If you turn the pile, it will decompose more evenly and quickly. Invest in a good-quality turning fork to make easy work of reaching into the pile to mix the ingredients. Here, garden writer Barbara Pleasant turns her compost pile.
Leaves are the often the easiest, cleanest, and most readily available ingredient for compost. These are whole, but you may also chop them with a mulching mower first; they will make compost faster.
A tumbler composter makes fast work of turning compost and keeps it away from critters.
Set up conveniently located pens to collect leaves for composting in the fall. These compost bins are made from hardware cloth.
Some gardeners sift their compost before adding it to the garden soil. This is a laborious task, but it creates very fine, completely decomposed compost that won’t tie up nutrients in the soil.
Hand holding compost from compost pile.
- Pine needles
- Hay or straw
- Newspapers or cardboard
- Kitchen waste
- Grass clippings (untreated)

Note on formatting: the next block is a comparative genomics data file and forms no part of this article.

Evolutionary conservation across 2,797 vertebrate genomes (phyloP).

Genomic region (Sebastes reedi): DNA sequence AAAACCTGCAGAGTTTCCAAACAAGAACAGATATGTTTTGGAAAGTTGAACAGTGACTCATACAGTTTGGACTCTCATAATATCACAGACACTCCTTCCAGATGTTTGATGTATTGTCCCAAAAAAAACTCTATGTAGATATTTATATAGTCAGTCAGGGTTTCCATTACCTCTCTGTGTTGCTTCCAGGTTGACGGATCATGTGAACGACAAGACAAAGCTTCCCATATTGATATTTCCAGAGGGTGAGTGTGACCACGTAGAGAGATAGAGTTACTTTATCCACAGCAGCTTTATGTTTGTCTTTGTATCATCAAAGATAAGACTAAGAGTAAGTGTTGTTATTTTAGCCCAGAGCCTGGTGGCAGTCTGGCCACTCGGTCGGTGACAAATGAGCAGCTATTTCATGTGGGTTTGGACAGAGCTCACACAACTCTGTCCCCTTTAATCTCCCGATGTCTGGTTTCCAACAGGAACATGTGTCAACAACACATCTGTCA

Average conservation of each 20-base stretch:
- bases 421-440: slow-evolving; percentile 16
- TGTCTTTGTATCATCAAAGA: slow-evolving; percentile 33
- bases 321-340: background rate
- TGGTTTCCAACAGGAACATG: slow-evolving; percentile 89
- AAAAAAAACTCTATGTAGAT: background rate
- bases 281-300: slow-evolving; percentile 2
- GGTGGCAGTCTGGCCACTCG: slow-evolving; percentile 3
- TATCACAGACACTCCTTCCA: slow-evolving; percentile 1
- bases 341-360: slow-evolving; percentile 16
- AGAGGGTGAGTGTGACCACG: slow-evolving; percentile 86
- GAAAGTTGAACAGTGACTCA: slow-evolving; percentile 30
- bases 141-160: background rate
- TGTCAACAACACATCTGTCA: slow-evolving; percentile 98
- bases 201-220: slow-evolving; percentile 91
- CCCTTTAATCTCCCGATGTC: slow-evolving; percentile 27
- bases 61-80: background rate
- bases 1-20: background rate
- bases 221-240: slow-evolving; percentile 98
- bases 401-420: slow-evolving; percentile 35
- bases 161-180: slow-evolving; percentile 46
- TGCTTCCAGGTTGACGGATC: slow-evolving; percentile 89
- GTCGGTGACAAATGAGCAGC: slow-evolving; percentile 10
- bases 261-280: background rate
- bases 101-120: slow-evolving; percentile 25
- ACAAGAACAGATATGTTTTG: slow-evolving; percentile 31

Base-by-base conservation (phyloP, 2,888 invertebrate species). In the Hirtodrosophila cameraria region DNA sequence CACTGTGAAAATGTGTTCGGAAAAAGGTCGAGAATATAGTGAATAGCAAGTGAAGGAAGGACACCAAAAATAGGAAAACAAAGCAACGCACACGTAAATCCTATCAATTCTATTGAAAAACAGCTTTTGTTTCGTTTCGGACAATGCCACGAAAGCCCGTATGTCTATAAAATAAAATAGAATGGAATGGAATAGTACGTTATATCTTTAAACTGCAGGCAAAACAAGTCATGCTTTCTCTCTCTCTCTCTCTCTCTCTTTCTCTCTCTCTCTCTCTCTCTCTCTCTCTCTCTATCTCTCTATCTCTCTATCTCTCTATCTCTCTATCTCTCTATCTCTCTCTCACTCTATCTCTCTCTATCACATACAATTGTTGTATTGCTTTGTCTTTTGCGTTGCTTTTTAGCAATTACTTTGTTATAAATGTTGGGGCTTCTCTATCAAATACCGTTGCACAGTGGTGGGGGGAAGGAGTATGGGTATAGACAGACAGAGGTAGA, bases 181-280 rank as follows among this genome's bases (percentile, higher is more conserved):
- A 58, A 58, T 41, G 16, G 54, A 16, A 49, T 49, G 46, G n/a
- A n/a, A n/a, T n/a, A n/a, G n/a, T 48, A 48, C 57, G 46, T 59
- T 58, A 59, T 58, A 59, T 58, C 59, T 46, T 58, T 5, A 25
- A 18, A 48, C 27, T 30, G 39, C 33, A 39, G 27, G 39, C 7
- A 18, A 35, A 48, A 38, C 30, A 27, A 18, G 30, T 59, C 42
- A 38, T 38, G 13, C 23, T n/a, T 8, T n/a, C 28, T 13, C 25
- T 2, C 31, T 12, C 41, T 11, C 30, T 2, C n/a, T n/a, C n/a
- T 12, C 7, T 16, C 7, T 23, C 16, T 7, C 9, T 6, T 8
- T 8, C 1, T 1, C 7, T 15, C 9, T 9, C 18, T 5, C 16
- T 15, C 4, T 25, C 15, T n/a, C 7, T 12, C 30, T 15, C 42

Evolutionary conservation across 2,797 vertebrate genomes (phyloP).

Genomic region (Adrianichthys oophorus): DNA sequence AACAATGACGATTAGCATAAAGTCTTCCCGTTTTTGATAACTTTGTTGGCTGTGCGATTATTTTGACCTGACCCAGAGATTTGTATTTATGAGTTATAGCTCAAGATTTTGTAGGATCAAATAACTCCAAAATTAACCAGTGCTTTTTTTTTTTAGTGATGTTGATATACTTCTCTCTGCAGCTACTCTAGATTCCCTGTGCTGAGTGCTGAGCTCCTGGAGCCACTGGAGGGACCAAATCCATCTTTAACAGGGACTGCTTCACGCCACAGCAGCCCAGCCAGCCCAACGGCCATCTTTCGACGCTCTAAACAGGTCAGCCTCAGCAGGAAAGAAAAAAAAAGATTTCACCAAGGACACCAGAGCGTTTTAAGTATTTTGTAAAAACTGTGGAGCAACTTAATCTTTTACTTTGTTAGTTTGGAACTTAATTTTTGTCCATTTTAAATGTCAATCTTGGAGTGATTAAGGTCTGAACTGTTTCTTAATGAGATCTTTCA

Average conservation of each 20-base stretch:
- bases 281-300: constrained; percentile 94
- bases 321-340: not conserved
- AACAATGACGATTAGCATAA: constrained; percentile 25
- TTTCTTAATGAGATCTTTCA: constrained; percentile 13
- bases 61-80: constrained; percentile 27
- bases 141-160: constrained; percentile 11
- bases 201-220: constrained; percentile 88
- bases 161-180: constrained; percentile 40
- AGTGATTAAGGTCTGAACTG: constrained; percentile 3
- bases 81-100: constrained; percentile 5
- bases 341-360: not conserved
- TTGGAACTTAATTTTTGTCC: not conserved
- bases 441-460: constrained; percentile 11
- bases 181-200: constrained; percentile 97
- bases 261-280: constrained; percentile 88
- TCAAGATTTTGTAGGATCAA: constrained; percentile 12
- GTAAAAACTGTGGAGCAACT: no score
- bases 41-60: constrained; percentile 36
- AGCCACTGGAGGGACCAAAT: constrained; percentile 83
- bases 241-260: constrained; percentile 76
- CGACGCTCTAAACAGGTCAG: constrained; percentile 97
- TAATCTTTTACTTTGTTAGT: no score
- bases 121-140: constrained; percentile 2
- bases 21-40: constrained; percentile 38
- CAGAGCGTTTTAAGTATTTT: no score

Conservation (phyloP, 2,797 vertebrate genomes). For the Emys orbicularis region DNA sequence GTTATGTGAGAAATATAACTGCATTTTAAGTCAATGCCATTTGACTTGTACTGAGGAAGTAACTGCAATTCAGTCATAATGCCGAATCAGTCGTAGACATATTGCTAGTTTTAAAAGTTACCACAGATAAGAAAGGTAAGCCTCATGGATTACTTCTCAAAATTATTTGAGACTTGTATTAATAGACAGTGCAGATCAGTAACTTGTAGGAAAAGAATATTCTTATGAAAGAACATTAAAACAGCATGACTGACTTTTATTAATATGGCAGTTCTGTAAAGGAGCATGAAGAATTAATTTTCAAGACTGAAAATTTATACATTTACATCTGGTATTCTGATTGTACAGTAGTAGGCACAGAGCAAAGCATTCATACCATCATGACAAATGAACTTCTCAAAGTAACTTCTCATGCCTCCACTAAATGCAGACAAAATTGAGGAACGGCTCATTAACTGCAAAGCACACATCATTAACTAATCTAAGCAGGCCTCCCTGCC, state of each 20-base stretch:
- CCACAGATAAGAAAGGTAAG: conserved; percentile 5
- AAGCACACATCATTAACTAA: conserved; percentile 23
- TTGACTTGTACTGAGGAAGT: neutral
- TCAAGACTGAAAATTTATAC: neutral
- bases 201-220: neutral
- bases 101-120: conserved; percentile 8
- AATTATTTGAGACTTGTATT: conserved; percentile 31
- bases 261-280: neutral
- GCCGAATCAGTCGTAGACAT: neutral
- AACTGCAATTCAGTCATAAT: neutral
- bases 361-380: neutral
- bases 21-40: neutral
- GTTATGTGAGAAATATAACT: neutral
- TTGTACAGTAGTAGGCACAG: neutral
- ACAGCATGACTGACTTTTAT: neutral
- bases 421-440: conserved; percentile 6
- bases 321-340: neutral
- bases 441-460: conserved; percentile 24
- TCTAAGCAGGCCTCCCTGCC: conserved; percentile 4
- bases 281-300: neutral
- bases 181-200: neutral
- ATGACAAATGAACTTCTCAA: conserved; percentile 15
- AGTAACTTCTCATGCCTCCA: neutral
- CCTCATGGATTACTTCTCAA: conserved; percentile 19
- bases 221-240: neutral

- Coffee grounds
- Manure and other organic fertilizers
Air, Water, and Stirring
Air and water are the secrets to good composting. Keep the materials moist and well aerated. Water the compost regularly, then add air to speed the process by turning the compost with your turning fork. Don’t like stirring by hand? Put compost materials in a plastic garbage can covered by a tight-fitting lid with air holes drilled into it, then roll the can to stir the materials inside. Or, purchase a “tumbler” composter that can be turned via a handle.
Compost Does Happen
If you turn the ingredients every week or two, the compost will form more rapidly than if you don’t. Some people turn their piles religiously, while others rarely do. Compost will happen — but you have a lot of control over how fast it will happen.
Good, finished compost has a pleasant, earthy smell, and looks like rich brown soil. An unpleasant odor is the sign of too much water or too many green ingredients, or that the compost isn’t done “cooking” yet. Try turning the pile more often, reducing the moisture content, and/or adding dry, brown ingredients such as leaves or straw to balance the mix.